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Title: No Laughing Matter: Fraud, the Fabliau and Chaucer’s Franklin’s Tale
Authors: Parsons, Ben
First Published: 6-May-2011
Publisher: Springer Verlag
Citation: Neophilologus, 2012, 96 (1), pp. 121-136
Abstract: In terms of its genre, the Franklin’s Tale is one of Chaucer’s most puzzling texts. It not only presents an Italian novella as a Breton lay, but splices further material from chronicles, saints’ lives and classical and patristic literature into its overall form. This paper aims to deepen the Tale’s complexity by noting the presence of a further, unremarked genre in the text, that of the fabliau. In particular, it pays close attention to the figure of the magician, arguing that this character and his tacitly rationalised sorcery are designed to evoke the rascally clercs escoliers of the French texts, whose trickery often has comparable methods and results. The wider implications of these allusions for interpreting the poem are also considered.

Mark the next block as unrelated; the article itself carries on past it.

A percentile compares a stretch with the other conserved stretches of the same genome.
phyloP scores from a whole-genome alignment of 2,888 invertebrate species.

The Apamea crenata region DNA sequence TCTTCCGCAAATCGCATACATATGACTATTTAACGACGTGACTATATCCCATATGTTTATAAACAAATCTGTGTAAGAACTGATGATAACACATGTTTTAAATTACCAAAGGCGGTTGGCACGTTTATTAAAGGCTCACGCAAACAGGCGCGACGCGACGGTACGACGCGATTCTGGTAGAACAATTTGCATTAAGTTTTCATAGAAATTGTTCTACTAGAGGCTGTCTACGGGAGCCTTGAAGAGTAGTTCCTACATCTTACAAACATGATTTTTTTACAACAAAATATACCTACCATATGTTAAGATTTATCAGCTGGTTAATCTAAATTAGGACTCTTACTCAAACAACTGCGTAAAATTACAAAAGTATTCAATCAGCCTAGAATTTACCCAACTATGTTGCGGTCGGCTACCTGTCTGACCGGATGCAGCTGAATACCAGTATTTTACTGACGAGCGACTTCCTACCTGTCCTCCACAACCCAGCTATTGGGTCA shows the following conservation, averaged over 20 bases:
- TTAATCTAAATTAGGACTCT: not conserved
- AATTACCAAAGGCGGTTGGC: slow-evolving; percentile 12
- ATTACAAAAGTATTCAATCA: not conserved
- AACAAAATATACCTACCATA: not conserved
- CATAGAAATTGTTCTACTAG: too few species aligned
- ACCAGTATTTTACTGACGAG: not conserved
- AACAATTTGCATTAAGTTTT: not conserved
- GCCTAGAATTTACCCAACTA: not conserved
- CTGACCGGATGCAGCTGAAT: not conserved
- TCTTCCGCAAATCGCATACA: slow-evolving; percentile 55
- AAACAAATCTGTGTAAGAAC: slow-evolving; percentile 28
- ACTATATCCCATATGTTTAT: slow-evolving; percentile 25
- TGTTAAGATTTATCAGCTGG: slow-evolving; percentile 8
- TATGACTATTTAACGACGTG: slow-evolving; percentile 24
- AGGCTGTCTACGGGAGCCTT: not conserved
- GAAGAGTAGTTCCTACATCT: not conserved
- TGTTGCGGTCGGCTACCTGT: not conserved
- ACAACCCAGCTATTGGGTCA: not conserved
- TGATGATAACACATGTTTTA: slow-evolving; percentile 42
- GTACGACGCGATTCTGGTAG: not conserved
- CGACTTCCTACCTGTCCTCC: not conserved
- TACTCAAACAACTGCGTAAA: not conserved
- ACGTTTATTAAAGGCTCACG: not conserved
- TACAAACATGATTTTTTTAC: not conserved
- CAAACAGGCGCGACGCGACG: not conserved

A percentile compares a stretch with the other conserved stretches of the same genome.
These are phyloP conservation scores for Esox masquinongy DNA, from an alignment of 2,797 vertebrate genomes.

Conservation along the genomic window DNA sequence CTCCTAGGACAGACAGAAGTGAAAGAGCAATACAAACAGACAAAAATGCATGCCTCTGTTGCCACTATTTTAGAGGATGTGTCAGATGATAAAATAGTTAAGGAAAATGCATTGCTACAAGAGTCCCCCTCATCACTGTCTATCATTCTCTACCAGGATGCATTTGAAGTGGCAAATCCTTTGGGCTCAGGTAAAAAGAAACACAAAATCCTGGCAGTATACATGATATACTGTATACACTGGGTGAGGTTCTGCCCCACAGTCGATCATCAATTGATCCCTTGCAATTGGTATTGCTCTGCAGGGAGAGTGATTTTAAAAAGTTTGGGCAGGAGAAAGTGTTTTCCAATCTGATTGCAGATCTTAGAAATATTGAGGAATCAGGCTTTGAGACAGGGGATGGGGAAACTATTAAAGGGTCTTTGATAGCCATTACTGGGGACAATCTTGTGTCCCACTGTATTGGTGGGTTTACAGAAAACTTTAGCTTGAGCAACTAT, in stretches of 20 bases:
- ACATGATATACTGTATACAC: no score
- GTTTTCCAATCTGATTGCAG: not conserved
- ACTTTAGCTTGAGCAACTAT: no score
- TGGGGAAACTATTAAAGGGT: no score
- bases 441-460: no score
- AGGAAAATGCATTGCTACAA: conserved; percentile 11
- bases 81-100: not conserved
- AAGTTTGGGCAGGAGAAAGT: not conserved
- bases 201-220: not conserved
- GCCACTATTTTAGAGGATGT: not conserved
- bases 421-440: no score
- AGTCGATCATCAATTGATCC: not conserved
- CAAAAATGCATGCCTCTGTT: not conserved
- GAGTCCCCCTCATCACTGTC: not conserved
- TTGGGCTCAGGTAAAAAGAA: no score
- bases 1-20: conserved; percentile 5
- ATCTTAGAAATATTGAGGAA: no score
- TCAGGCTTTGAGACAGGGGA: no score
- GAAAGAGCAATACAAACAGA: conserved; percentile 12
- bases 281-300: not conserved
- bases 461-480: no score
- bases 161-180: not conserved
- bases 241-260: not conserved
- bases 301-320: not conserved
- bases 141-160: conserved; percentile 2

DOI Link: 10.1007/s11061-011-9268-y
ISSN: 0028-2677
eISSN: 1572-8668
Version: Post-print
Status: Peer-reviewed
Type: Journal Article
Rights: © 2011 Springer Science+Business Media B.V. Deposited with reference to the publisher’s archiving policy available on the SHERPA/RoMEO website.
Description: The original publication is available at
Appears in Collections:Published Articles, Dept. of English

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